Electrical Engineering
      and Computer Sciences

Electrical Engineering and Computer Sciences

COLLEGE OF ENGINEERING

UC Berkeley

Metareasoning for Monte Carlo Tree Search

Nicholas Hay and Stuart J. Russell

EECS Department
University of California, Berkeley
Technical Report No. UCB/EECS-2011-119
November 20, 2011

http://www.eecs.berkeley.edu/Pubs/TechRpts/2011/EECS-2011-119.pdf

Sequential decision problems are often approximately solvable by simulating possible future action sequences; such methods are a staple of game-playing algorithms, robot path planners, model-predictive control systems, and logistical planners in operations research. Since the 1960s, researchers have sought effective metareasoning methods for selecting which action sequences to simulate, basing their approach on some estimate of the expected improvement in decision quality resulting from any particular simulation. Recently, this approach has been applied successfully in the context of Monte Carlo tree search, where each simulation takes the form of a randomized sequence of actions leading to a terminal state. In particular, the UCT algorithm borrows asymptotically optimal selection rules from the theory of bandit problems and has led to a new generation of master-level Go programs such as MoGo. We argue that, despite this success, the bandit framework is inappropriate as a basis for selecting computations. We propose instead a theoretical framework for metareasoning that is isomorphic to the statistical framework of ranking and selection. In this framework, we describe two apparently distinct conceptual approaches to the forward search metareasoning problem and prove them to be equivalent. We derive a number of basic results applicable to simple Monte Carlo selection problems, including asymptotic regret bounds, and discuss prospects for their extension to combinatorial settings.


BibTeX citation:

@techreport{Hay:EECS-2011-119,
    Author = {Hay, Nicholas and Russell, Stuart J.},
    Title = {Metareasoning for Monte Carlo Tree Search},
    Institution = {EECS Department, University of California, Berkeley},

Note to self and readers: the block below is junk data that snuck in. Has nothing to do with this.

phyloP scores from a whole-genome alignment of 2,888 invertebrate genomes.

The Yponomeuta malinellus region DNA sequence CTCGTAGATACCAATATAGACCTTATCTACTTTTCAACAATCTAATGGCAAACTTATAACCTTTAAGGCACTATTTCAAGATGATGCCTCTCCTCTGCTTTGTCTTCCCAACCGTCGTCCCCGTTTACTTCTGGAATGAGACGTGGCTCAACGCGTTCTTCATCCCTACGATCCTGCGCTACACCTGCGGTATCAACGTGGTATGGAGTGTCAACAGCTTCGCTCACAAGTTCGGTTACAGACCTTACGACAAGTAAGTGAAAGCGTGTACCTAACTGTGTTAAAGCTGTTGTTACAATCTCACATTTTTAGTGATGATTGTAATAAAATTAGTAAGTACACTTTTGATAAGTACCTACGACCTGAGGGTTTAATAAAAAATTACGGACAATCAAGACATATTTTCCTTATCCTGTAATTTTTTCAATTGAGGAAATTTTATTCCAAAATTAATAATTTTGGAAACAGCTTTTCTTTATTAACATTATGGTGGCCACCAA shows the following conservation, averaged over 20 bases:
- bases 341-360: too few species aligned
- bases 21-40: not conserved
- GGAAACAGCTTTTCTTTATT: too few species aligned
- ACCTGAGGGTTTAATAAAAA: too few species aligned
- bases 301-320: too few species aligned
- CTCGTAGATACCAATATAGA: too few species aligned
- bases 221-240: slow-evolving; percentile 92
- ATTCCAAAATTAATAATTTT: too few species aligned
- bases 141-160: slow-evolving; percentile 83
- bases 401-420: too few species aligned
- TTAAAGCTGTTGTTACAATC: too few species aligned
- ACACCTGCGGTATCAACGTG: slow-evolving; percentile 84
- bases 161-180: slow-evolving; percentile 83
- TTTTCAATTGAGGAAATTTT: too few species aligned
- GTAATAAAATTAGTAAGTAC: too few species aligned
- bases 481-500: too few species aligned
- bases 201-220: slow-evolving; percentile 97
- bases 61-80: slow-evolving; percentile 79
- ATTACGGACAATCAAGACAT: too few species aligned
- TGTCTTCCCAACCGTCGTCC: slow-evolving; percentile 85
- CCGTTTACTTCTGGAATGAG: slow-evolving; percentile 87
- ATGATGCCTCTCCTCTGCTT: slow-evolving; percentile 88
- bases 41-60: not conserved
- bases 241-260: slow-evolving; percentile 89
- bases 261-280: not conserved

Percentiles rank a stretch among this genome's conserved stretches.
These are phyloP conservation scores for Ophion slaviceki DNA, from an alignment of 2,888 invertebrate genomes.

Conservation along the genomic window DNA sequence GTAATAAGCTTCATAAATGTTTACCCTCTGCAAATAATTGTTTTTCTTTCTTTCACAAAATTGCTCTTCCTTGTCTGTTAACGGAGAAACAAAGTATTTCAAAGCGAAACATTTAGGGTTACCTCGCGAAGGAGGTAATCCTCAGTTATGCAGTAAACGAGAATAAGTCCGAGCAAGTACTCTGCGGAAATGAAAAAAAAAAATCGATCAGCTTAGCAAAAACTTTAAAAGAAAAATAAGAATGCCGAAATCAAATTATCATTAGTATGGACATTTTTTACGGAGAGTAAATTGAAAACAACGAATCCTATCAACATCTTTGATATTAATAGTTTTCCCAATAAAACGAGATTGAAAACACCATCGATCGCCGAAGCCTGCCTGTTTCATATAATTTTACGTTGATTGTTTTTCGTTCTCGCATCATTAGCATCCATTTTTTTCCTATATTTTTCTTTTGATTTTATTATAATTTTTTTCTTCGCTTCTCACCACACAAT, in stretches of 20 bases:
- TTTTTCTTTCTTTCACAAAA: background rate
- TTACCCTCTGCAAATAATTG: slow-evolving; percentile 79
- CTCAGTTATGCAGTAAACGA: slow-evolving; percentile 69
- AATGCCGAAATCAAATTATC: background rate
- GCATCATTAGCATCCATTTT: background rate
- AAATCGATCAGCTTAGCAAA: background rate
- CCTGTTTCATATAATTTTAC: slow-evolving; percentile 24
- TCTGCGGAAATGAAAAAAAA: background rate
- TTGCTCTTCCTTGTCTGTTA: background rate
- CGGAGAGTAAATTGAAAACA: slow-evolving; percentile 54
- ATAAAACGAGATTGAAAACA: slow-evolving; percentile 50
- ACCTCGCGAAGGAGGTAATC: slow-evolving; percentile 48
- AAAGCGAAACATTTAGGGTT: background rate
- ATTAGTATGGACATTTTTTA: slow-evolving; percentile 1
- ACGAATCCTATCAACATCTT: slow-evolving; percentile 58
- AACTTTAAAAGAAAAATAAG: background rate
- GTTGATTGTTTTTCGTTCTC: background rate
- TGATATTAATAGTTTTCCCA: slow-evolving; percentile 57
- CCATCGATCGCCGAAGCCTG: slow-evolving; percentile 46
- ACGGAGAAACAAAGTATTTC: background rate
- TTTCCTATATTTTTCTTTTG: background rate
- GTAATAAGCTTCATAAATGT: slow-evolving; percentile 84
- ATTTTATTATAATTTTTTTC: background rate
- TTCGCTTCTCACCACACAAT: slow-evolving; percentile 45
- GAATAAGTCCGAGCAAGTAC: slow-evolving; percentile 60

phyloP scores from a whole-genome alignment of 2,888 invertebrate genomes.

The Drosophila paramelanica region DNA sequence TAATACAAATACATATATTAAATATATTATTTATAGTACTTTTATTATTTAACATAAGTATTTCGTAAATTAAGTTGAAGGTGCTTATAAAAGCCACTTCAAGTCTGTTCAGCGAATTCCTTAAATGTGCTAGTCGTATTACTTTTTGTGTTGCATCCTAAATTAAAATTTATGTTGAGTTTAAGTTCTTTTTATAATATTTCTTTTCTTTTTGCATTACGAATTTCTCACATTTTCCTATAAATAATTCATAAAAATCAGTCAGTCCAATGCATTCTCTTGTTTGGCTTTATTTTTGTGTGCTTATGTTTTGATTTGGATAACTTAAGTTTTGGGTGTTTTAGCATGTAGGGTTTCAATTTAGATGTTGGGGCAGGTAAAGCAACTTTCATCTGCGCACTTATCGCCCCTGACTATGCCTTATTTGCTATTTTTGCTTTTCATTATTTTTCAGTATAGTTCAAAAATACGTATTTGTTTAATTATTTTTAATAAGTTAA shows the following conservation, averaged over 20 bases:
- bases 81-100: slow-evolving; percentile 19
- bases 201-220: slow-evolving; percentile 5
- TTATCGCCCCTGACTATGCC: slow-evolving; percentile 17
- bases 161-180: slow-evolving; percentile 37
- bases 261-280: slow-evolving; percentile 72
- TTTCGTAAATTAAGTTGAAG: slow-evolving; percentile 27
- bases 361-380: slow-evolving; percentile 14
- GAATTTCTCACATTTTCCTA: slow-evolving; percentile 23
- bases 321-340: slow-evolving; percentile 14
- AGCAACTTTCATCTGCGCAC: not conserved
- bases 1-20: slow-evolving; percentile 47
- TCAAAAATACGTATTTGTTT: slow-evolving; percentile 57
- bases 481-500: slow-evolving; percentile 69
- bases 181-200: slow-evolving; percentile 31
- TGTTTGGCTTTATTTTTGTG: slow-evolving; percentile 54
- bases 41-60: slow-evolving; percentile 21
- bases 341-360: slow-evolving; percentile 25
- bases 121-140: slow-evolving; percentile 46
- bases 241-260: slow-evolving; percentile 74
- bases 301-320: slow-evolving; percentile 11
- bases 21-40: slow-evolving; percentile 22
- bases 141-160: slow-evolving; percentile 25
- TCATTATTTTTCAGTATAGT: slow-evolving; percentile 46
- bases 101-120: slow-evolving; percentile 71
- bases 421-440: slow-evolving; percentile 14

Year = {2011},
    Month = {Nov},
    URL = {http://www.eecs.berkeley.edu/Pubs/TechRpts/2011/EECS-2011-119.html},
    Number = {UCB/EECS-2011-119},
    Abstract = {Sequential decision problems are often approximately solvable by simulating possible future action sequences; such methods are a staple of game-playing algorithms, robot path planners, model-predictive control systems, and logistical planners in operations research. Since the 1960s, researchers have sought effective metareasoning methods for selecting which action sequences to simulate, basing their approach on some estimate of the expected improvement in decision quality resulting from any particular simulation.  Recently, this approach has been applied successfully in the context of Monte Carlo tree search, where each simulation takes the form of a randomized sequence of actions leading to a terminal state.  In particular, the UCT algorithm borrows asymptotically optimal selection rules from the theory of bandit problems and has led to a new generation of master-level Go programs such as MoGo.  We argue that, despite this success, the bandit framework is inappropriate as a basis for selecting computations.  We propose instead a theoretical framework for metareasoning that is isomorphic to the statistical framework of ranking and selection. In this framework, we describe two apparently distinct conceptual approaches to the forward search metareasoning problem and prove them to be equivalent. We derive a number of basic results applicable to simple Monte Carlo selection problems, including asymptotic regret bounds, and discuss prospects for their extension to combinatorial settings.}
}

EndNote citation:

%0 Report
%A Hay, Nicholas
%A Russell, Stuart J.
%T Metareasoning for Monte Carlo Tree Search
%I EECS Department, University of California, Berkeley
%D 2011
%8 November 20
%@ UCB/EECS-2011-119
%U http://www.eecs.berkeley.edu/Pubs/TechRpts/2011/EECS-2011-119.html
%F Hay:EECS-2011-119